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Social networks: The future of P2P file sharing
By Janko Roettgers
Since the recording industry sued Napster in December 1999, the P2P community has tried to evade persecution by making their systems more autonomous and less traceable. Unfortunately this process has also adversely affected the user experience. This may not be so obvious when we look at P2P just from a technological perspective. Today's networks serve many more users than the first generation of file sharing platforms. They also enable us to move bits around the network much faster than before.
But second and third generation networks and services like Fasttrack / Kazaa, Gnutella and Bittorrent lack one thing that Napster had: Community. Napster enabled users to engage in discussions and discover new content simply by browsing the shared folders of random people who happened to attend the same chat room. This sort of accidental collaborative filtering is very unlikely in modern networks.
With the music industry suing users worldwide two main concepts emerged as possible solutions: the concept of anonymity and the concept of darknets. Anonymous file sharing is not a new idea, but with increasing legal pressure more and more users demand technical solutions that allow tham to share content without concealing their identity. Unfortunately in most cases anonymity goes along with a loss of community. If I don't know who is downloading a file from my hard disk I won't have a chance to engage in a discussion about that file.
On the other hand, darknets are small networks that are based on trust rather than on anonymity. The idea of such webs of trust isn't really a new idea either, but it recently received lots of attention when a group of Microsoft researchers envisioned it as a possible future of P2P. The problem with trusted communities is that they face a dilemma of differenciation. If their users trust too many people they could face intrusion. If they are too paranoid they'll suffer from a lack of new content. However this is only true if we define such a group or network as a closed system. I don't think this is necessarily true for today's darknets - people exchanging content with their pals over Instant Messaging or in real life - and it doesn't need to be true for technical more innovative darknets that might eventually be able to replace today's P2P networks.
An interesting model for these future darknets emerged when the social networking site Friendster.com started in spring of 2003. Friendster connects people based on their immediate relations and allows to build quite impressive personal networks. Originally the website connected people up to the fourth degree. Average users could easly be connected to more than half a million fourth-degree friendsters. To sustain a feeling of intimacy Friendster recently reduced the personal network horizon to three degrees. Even with these limitations it is very well possible to build a personal network of tens of thousands of people.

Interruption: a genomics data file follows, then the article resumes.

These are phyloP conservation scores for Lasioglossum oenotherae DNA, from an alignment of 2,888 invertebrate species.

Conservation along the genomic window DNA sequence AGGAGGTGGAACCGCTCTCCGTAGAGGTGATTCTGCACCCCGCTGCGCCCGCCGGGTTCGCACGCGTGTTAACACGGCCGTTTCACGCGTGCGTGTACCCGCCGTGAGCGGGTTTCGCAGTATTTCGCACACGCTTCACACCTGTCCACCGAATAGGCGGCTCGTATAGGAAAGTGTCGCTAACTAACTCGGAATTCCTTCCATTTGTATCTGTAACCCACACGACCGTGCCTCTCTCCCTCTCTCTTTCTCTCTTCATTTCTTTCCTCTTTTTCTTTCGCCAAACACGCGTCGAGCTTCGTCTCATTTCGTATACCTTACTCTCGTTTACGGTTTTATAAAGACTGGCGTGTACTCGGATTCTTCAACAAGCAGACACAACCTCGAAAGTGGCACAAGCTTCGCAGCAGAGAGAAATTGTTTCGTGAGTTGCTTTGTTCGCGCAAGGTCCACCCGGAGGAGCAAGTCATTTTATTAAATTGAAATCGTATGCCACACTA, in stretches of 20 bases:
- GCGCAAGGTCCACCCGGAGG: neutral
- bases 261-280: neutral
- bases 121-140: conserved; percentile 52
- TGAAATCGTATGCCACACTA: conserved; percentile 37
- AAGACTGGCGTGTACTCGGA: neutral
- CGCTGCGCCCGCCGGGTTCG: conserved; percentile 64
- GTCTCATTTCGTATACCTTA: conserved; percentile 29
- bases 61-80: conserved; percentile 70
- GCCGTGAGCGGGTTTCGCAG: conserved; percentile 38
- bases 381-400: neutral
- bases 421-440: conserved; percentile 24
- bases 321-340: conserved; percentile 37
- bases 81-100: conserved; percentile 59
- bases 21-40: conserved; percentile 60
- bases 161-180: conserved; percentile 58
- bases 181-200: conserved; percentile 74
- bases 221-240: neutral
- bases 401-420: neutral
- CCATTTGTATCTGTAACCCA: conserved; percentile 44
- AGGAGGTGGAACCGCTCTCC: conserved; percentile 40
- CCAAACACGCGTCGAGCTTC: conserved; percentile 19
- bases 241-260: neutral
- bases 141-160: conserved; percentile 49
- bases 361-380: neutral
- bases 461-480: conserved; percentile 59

Friendster made the idea of social networking popular, but it is by far not the only platform offering such services. Other websites have introduced significant additions. Tribe.net for example allows to form topic-related networking groups. Orkut offers it's users the chance to distinguish between a general, a professional and a personal profile, offering individual access for many bits of information. The decisions made when completing such a Orkut profile are based on calculated risks. How much can I gain from making such information accessible to other people, and how high are the risks? If I publish my e-mail-address publicly I might risk getting even more spam. Not publishing it at all might make it hard for people that are important to me to get in contact with me.
Such decisions based on calculated risks could also help us to create very effective social P2P networks. Instead of relying on the trust of a closed community, each participant could determine on a case by case basis how much he wants to risk. I might want to share my whole digital music collection with only a handful of close personal friends. However I might be willing to take the risk to share a few hundred files with everyone in my extended personal network. Introducing different layers of groups and relationships might even expand each participant's network horizon.
Unlike closed groups, a social P2P network can not be compromised that easily because each user has different trust settings and in fact, a different network. And finally social networks will almost automatically introduce a whole bunch of collaborative filtering mechanisms. Napster made it possible to accidentally discover new content by connecting with strangers. Social networks automatically connect you to people with similiar interests, making it much easier to find what you want without even knowing what to search for.